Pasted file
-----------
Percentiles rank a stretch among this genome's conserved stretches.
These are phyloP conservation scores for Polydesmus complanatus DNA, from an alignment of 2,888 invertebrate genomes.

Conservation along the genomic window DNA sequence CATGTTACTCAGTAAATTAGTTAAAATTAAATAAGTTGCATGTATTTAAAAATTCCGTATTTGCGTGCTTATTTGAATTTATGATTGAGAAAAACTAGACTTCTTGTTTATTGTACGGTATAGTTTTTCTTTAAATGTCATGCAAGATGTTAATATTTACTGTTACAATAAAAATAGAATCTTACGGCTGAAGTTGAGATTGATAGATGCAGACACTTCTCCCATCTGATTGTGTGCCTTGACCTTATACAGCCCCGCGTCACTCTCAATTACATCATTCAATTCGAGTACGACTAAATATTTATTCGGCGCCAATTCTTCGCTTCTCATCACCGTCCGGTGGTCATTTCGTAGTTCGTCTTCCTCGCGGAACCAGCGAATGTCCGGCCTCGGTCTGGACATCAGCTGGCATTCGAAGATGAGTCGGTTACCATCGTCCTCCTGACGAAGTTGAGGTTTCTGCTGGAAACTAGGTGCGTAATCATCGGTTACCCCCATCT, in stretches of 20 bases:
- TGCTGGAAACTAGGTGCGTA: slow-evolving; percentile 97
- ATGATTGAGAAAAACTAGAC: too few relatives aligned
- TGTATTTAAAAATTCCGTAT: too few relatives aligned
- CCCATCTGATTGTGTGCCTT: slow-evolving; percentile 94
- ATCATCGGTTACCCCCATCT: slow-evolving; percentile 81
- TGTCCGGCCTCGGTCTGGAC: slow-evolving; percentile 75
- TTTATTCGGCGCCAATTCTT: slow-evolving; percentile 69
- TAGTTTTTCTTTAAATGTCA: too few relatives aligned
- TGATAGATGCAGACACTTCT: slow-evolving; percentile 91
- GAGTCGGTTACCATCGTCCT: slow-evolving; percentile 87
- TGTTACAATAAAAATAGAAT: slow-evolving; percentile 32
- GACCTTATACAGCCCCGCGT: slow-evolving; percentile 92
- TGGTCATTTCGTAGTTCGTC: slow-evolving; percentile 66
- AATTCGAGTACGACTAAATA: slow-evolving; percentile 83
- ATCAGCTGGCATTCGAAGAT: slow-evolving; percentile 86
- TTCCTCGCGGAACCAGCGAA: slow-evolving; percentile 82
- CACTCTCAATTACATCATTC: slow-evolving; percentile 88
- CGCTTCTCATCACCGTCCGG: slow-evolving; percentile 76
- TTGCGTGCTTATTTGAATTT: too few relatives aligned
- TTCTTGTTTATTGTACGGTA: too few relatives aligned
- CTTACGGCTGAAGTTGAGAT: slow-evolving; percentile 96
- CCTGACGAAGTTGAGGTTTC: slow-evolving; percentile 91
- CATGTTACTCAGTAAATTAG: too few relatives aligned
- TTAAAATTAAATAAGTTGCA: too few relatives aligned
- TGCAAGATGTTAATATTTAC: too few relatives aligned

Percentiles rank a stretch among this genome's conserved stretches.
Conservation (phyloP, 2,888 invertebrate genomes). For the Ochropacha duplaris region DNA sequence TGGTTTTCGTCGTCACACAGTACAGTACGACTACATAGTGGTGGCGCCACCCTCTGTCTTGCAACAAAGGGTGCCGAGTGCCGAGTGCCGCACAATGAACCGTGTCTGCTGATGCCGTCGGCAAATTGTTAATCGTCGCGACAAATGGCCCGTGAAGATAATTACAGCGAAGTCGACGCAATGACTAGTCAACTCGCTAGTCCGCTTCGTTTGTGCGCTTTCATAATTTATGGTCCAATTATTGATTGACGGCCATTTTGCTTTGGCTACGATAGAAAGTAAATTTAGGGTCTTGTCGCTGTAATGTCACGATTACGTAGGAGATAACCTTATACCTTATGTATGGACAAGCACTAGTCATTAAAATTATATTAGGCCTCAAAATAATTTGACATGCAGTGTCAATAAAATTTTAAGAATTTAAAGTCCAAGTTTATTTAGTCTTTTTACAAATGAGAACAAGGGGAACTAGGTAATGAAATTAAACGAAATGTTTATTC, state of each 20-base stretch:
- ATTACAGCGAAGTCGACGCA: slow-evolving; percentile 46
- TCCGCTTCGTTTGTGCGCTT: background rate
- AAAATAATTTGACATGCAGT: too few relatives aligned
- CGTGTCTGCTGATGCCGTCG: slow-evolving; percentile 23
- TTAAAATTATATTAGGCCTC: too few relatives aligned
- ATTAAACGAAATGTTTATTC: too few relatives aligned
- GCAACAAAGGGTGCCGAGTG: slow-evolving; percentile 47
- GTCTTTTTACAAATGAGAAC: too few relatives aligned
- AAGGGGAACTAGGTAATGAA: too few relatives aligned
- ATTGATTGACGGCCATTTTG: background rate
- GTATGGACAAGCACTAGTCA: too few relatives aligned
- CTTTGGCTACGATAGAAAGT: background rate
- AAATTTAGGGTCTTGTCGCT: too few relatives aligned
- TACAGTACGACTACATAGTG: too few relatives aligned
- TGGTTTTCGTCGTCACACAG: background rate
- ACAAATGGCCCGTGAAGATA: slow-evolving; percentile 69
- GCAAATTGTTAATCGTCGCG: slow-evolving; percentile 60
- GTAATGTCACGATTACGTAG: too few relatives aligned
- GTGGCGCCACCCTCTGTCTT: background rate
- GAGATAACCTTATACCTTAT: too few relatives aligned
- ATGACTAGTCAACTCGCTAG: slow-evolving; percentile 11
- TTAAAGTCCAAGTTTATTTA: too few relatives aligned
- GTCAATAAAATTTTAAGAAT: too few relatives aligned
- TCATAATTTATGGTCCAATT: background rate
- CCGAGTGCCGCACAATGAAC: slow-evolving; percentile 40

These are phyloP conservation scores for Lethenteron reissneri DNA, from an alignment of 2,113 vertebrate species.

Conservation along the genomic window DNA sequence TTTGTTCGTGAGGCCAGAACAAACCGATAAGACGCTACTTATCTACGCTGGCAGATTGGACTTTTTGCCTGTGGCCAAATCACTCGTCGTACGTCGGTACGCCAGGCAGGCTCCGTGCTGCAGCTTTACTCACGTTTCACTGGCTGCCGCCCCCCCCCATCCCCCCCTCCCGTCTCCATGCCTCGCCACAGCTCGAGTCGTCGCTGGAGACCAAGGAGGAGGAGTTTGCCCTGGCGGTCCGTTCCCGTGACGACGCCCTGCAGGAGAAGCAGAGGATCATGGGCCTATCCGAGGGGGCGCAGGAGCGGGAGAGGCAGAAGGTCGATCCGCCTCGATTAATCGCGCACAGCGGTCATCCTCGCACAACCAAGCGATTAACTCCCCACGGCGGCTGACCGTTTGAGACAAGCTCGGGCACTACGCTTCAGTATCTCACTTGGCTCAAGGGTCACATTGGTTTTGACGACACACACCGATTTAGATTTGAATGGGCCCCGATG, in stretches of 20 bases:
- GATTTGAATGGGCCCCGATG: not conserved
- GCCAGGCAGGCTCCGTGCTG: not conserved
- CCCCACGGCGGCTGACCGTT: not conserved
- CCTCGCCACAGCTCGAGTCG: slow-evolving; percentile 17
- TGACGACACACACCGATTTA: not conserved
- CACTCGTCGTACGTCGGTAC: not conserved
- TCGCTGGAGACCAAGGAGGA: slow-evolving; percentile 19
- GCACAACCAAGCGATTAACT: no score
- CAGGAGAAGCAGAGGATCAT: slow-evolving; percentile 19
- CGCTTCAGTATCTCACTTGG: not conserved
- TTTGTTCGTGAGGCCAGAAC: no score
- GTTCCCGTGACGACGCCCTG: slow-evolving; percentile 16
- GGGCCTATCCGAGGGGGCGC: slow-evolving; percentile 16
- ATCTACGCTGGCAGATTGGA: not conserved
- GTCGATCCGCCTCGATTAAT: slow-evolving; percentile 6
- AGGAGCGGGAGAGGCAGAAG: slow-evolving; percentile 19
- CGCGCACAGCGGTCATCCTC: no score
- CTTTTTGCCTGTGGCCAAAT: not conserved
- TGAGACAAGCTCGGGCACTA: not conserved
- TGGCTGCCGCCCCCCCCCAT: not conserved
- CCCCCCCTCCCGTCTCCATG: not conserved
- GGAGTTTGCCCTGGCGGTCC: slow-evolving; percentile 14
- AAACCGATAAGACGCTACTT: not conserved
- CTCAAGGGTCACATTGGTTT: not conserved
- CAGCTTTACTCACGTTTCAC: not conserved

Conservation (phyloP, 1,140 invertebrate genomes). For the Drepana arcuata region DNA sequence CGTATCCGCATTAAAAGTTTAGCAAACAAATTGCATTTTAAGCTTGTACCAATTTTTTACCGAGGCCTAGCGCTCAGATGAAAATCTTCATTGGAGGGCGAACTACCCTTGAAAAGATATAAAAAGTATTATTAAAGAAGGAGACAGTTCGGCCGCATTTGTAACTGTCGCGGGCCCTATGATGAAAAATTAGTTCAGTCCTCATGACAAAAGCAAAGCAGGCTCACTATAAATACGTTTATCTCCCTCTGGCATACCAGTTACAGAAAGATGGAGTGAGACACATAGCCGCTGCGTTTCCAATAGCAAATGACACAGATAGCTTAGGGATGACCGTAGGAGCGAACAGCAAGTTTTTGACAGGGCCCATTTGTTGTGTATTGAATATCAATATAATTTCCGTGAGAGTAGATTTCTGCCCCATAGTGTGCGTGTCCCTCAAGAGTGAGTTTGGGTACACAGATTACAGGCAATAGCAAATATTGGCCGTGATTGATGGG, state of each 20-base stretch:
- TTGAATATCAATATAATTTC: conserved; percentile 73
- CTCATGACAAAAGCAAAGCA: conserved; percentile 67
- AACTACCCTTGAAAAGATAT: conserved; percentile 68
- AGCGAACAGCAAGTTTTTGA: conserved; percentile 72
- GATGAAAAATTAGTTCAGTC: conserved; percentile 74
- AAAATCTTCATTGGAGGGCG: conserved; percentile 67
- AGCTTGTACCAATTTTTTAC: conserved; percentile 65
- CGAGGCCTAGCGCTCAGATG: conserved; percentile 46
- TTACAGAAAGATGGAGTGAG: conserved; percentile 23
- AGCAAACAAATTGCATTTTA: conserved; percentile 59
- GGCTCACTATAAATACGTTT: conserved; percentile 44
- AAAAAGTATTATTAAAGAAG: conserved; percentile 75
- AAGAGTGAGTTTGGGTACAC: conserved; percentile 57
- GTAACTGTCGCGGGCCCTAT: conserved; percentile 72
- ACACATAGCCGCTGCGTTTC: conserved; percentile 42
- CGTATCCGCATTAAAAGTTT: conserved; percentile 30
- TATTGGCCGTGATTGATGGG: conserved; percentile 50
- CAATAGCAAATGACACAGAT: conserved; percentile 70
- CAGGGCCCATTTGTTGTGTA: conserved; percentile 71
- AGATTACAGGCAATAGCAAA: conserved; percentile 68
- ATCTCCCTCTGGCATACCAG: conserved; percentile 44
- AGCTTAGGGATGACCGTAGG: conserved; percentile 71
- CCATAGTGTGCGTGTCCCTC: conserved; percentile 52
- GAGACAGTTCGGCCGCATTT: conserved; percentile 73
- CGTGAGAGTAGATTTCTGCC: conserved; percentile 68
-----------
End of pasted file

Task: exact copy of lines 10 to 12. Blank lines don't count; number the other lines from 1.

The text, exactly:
- TTTATTCGGCGCCAATTCTT: slow-evolving; percentile 69
- TAGTTTTTCTTTAAATGTCA: too few relatives aligned
- TGATAGATGCAGACACTTCT: slow-evolving; percentile 91